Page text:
Frost happens. It may not happen every winter. It may not happen everywhere. For a few of the mildest climates, it may not be a major concern. For some climates though, it might have potential to cause significant problems. The best means to avert frost damage is to avoid plants that are vulnerable to a degree of frost that is normal for a particular climate.
Of course, that is not as simple as it sounds. Even in mild climates, angel’s trumpet might get shabby from chill that is not cold enough for frost. Where weather gets cooler, familiar plants such as bougainvillea, avocado, lemon, fuchsia and pelargonium may experience frost damage. Such plants necessitate certain precautions, and must assume innate risk.
Some plants that are susceptible to frost damage can live in portable pots that can move to sheltered situations prior to frosty weather. Some might be houseplants that live in the garden for part of the year, but come inside at least for winter. Eaves, particularly if above walls of heated buildings, may be adequate protection for marginally susceptible plants.
Plants that are susceptible to frost damage, but live in the ground or are too big to move, may need temporary protection from frost. Such protection might consist of tarps, burlap, old sheets, plastic trash bags or cardboard, suspended above by stakes and string. Thin materials, such as sheets or trash bags, can freeze through, so should not touch foliage.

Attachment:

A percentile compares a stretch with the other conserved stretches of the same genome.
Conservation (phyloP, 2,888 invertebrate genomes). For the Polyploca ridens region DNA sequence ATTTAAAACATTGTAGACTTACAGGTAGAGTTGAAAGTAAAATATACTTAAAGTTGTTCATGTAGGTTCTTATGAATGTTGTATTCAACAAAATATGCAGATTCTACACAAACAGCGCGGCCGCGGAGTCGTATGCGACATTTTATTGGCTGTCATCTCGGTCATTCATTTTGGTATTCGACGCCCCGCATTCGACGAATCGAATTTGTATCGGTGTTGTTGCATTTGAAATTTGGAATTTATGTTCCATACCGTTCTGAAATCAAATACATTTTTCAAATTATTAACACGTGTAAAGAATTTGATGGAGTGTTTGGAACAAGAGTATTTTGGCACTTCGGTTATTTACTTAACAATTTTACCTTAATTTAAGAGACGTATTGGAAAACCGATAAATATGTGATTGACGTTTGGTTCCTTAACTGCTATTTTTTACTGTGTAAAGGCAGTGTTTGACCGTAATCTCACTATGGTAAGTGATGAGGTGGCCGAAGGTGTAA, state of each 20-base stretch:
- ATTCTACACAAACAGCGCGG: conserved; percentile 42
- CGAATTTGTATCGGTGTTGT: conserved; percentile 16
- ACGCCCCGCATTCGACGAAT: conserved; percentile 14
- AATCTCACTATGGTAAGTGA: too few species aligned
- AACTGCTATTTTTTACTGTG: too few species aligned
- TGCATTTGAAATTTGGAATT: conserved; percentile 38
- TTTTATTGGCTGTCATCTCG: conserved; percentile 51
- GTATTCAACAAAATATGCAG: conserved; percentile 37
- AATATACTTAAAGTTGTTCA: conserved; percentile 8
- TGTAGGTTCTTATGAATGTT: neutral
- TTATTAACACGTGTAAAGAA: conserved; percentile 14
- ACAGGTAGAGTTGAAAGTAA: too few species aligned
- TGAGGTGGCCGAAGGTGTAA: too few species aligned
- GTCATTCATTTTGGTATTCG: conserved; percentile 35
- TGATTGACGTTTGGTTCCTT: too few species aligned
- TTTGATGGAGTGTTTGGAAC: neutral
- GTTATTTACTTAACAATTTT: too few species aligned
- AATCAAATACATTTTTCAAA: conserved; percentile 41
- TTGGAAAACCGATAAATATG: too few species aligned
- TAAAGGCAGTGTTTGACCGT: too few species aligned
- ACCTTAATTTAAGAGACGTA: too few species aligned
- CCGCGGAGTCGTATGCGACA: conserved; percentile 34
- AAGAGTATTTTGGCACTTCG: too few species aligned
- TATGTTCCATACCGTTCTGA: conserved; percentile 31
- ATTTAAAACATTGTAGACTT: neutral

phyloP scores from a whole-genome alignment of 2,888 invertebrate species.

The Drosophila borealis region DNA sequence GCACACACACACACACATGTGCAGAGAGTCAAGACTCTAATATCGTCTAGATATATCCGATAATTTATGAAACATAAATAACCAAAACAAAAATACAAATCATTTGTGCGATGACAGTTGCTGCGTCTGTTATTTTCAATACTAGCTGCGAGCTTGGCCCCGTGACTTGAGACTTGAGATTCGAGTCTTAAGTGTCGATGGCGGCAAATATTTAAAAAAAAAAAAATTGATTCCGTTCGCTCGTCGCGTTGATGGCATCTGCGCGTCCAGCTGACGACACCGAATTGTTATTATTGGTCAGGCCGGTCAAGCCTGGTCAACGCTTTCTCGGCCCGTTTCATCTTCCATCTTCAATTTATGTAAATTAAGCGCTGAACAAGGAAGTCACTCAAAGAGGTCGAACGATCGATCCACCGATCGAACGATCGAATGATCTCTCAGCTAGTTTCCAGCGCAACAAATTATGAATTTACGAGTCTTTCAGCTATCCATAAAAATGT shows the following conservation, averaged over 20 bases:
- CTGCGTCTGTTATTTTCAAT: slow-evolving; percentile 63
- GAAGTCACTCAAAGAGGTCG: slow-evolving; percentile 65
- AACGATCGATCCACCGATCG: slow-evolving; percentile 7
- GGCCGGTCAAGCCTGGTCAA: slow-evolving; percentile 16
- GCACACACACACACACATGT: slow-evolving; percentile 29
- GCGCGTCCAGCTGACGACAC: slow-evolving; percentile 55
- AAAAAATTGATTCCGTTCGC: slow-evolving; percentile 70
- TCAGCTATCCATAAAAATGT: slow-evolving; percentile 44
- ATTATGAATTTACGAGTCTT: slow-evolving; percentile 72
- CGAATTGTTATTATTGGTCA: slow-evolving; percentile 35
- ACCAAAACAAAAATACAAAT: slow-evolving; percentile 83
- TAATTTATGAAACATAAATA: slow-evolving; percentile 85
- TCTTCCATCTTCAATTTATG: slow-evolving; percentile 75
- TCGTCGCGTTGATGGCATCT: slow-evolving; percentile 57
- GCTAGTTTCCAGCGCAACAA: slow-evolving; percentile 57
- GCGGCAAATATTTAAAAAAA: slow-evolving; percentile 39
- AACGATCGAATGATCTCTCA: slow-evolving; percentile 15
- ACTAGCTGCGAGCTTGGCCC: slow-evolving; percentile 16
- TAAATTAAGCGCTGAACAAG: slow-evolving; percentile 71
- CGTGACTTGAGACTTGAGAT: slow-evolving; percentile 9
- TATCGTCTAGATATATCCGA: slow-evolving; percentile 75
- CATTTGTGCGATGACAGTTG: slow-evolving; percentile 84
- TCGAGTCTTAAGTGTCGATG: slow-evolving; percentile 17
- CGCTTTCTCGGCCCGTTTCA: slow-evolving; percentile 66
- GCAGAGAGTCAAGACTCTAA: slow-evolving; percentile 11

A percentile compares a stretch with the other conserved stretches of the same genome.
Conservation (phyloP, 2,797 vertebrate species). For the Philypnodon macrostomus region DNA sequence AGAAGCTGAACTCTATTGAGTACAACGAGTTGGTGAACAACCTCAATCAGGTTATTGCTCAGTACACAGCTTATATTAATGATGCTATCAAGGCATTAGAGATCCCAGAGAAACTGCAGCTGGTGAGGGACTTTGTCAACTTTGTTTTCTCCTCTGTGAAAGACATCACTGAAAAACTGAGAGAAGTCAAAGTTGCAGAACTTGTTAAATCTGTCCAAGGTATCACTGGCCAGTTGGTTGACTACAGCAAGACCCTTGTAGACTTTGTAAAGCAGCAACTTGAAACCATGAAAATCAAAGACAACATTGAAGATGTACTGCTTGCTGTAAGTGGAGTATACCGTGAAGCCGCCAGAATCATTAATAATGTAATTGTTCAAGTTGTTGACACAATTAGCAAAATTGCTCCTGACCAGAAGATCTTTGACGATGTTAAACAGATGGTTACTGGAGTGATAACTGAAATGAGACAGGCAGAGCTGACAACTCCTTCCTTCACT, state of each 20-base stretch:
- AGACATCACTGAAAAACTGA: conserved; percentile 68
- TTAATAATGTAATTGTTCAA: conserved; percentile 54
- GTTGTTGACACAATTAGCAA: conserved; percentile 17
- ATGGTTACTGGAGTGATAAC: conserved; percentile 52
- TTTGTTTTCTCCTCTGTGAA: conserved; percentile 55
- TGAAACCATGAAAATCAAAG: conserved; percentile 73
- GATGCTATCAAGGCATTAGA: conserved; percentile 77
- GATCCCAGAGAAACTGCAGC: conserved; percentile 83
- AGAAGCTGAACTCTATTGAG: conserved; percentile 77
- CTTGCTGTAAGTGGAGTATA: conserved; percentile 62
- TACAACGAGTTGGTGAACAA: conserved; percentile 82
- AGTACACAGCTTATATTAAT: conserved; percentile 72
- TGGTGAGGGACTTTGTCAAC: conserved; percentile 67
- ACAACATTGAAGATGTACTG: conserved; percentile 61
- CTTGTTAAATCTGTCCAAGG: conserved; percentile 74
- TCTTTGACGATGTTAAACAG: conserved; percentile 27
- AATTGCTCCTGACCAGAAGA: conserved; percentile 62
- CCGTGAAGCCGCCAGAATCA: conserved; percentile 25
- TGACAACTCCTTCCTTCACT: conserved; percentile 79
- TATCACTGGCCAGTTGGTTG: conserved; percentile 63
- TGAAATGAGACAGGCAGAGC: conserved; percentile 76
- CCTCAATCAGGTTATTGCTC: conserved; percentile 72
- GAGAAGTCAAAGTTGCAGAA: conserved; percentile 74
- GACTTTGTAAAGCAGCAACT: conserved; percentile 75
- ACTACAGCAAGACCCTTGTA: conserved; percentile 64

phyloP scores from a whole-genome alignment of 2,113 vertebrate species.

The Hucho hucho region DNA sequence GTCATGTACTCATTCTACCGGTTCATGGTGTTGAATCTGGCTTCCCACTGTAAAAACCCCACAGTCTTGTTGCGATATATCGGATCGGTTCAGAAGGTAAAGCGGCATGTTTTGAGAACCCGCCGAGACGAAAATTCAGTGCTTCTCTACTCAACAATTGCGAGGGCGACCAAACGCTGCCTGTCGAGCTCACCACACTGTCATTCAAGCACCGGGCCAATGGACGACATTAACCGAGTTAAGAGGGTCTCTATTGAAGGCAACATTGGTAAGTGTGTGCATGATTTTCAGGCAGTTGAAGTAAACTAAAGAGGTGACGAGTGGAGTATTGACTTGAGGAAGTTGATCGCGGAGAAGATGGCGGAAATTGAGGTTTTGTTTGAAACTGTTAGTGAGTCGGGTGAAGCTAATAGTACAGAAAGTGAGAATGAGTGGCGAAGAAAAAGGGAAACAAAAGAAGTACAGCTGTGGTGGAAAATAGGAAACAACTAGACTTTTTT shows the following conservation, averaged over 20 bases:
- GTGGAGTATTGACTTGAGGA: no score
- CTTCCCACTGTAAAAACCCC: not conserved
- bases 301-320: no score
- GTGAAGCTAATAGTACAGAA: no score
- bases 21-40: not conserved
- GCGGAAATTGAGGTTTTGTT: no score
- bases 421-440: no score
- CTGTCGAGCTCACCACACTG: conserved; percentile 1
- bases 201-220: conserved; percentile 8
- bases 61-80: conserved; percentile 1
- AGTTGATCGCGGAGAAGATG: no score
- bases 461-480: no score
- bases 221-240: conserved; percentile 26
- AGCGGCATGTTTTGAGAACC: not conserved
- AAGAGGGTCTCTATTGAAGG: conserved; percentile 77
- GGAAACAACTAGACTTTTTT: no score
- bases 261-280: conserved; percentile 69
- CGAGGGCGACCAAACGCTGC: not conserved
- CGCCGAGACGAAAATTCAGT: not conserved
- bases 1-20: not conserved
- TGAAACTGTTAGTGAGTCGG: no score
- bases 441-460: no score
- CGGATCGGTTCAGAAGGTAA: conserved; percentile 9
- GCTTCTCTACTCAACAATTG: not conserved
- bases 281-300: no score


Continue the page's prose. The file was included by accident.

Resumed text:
Protective tenting materials should not remain over sensitive foliage for too long. Ideally, they should be in place immediately prior to frost, and then gone immediately after. Since frost occurs at night here, protection is useful only overnight. During daytime, it obstructs sunlight, but collects heat to stimulate new growth that is more sensitive to frost damage.
Many plants are too big to protect. Fortunately, bigger plants are less susceptible to frost damage than smaller plants. If possible, outer foliage that succumbs should remain until the local last frost date. Although unsightly, it shelters inner growth. Moreover, premature removal of frost damage stimulates new growth that is even more susceptible to subsequent frost damage.
2 thoughts on “Frost Damage Is Not Cool”
Frost is one of those things that we deal with. But I’m glad it’s generally not too much of an issue in the garden–I’ve cleared it out before frost, usually. But today, I got two broccoli heads and one cauliflower head from the garden and I was tempted by parsley and cilantro. A few plants need ice or snow to get them to stop growing.
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As I wrote about last week, many plants need more chill than they get here to know when to begin and end they growth cycle. Some cultivars of apple have enough sense to go dormant here, but with insufficient chill, are not so sure about spring when it arrives. They easily get confused. Even few cultivars perform adequately in Southern California. There were only two that we could grow in Beverly Hills, and neither were very reliable . . . or produced very good apples.